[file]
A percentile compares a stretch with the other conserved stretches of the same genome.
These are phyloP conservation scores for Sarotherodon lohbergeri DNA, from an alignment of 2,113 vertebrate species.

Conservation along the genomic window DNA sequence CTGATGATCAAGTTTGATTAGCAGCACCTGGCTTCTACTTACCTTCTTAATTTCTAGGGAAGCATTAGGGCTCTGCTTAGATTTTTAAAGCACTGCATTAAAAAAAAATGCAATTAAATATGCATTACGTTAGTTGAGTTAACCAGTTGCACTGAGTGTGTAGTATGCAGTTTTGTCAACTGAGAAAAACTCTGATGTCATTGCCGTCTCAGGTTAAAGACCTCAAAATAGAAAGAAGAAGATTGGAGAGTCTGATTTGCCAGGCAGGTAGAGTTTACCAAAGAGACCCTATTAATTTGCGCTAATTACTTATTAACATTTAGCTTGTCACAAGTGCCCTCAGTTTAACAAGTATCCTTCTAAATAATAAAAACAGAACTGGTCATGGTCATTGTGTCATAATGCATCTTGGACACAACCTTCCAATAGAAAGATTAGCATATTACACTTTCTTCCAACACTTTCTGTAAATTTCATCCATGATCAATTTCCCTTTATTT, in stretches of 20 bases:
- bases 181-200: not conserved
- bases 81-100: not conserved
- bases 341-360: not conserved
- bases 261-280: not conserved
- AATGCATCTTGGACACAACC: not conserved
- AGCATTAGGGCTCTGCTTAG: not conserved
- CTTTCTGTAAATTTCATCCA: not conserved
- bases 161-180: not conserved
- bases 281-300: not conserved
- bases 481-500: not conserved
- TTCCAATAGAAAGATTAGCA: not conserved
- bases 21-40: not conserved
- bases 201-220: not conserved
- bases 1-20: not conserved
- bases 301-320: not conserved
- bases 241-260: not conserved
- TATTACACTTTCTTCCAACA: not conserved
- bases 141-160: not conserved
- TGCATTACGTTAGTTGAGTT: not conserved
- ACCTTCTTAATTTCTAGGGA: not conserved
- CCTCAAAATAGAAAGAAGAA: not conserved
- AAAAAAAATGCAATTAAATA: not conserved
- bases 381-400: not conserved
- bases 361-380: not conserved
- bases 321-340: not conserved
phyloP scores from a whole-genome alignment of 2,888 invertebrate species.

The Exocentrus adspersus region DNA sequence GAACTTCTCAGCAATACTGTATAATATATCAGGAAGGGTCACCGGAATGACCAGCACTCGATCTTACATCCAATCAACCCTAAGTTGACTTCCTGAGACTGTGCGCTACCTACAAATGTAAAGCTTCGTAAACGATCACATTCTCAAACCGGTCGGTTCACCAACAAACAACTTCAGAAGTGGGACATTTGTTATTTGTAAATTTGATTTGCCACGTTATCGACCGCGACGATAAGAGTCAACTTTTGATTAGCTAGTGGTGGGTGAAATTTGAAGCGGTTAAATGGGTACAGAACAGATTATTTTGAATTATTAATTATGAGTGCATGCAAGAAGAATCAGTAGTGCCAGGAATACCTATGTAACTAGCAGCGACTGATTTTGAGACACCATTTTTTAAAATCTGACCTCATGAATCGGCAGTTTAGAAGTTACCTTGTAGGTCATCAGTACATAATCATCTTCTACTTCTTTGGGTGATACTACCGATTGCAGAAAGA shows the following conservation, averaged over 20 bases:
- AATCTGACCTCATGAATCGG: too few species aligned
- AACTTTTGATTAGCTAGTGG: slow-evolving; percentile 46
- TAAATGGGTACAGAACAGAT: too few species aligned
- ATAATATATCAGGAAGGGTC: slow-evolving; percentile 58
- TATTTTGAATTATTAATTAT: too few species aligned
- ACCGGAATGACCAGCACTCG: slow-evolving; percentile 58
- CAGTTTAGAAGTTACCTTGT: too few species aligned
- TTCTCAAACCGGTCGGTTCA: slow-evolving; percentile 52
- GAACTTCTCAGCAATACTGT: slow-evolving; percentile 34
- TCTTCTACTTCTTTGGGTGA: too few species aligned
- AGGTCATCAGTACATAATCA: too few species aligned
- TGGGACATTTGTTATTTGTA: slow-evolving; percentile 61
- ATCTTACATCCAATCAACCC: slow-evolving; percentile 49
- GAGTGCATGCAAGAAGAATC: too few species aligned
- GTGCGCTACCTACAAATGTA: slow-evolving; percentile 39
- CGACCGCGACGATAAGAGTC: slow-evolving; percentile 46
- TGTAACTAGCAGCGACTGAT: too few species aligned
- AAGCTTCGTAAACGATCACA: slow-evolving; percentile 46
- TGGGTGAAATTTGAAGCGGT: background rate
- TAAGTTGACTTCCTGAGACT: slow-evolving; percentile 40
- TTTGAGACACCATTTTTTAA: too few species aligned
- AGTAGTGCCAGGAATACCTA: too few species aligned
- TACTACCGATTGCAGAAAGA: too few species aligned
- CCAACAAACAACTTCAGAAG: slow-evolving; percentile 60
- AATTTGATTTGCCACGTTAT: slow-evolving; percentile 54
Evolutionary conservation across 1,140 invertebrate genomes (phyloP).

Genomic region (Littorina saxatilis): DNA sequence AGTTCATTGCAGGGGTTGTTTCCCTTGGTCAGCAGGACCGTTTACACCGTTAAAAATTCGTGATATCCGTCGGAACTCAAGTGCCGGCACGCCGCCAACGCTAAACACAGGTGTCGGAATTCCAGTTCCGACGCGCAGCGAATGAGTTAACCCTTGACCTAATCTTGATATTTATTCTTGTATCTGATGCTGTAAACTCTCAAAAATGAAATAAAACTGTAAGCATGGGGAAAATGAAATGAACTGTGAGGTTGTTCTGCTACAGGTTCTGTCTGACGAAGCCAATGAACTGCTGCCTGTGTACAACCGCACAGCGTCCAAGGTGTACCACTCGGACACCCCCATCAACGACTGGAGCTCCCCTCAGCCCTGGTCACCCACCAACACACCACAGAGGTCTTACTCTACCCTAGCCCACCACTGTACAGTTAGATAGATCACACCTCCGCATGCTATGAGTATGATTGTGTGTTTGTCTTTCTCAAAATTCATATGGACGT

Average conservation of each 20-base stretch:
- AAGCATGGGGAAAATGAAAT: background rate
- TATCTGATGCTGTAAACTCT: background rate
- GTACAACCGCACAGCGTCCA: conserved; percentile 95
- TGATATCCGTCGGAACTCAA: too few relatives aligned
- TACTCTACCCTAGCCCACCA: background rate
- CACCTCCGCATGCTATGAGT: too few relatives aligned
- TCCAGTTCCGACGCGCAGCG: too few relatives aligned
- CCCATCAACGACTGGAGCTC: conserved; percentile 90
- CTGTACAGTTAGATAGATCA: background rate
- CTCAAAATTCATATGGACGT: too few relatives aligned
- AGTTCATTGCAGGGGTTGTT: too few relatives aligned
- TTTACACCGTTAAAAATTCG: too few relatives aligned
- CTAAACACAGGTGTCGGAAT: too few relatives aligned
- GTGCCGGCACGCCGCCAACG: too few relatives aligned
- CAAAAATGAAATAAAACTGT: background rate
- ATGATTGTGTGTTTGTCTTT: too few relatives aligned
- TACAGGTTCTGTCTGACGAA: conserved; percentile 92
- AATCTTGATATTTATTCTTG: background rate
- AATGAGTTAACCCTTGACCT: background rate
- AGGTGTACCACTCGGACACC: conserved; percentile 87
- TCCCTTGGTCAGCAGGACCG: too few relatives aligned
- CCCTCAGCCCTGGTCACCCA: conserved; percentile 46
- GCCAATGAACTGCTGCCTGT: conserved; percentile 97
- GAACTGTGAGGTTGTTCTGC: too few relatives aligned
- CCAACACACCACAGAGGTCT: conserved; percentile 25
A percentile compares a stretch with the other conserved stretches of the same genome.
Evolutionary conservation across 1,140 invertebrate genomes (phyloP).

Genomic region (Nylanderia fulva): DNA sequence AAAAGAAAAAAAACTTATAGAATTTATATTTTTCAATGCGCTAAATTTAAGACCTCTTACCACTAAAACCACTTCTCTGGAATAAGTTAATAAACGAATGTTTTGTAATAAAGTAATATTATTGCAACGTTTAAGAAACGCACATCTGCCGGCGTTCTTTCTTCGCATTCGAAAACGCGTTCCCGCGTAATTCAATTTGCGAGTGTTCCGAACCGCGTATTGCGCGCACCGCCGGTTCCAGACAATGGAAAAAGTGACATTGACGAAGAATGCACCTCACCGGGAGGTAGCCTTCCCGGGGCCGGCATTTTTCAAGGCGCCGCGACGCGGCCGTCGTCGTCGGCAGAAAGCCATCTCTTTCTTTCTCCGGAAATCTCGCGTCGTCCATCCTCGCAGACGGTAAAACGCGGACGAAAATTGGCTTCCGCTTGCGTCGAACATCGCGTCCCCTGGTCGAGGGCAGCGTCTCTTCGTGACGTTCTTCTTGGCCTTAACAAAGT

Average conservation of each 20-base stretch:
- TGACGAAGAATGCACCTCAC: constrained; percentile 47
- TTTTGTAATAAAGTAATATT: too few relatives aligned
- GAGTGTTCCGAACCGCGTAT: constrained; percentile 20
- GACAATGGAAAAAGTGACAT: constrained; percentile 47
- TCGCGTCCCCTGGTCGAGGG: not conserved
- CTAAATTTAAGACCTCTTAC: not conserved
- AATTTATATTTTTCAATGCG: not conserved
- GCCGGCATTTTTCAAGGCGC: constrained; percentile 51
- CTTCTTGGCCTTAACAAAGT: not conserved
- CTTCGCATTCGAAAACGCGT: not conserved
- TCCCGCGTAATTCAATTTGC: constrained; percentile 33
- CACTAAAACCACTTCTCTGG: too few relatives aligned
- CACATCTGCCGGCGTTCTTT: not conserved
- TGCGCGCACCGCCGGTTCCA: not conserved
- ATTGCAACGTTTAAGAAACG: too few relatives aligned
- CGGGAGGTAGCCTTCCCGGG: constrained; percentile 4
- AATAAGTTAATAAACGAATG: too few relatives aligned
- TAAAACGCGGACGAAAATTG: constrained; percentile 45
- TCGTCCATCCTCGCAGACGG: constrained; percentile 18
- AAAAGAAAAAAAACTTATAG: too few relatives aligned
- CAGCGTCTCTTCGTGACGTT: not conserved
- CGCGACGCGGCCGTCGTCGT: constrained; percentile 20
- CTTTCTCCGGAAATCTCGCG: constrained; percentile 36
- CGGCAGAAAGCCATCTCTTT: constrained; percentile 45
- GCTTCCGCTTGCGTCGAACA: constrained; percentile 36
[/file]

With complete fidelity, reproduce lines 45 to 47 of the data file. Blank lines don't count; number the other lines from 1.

- GTGCGCTACCTACAAATGTA: slow-evolving; percentile 39
- CGACCGCGACGATAAGAGTC: slow-evolving; percentile 46
- TGTAACTAGCAGCGACTGAT: too few species aligned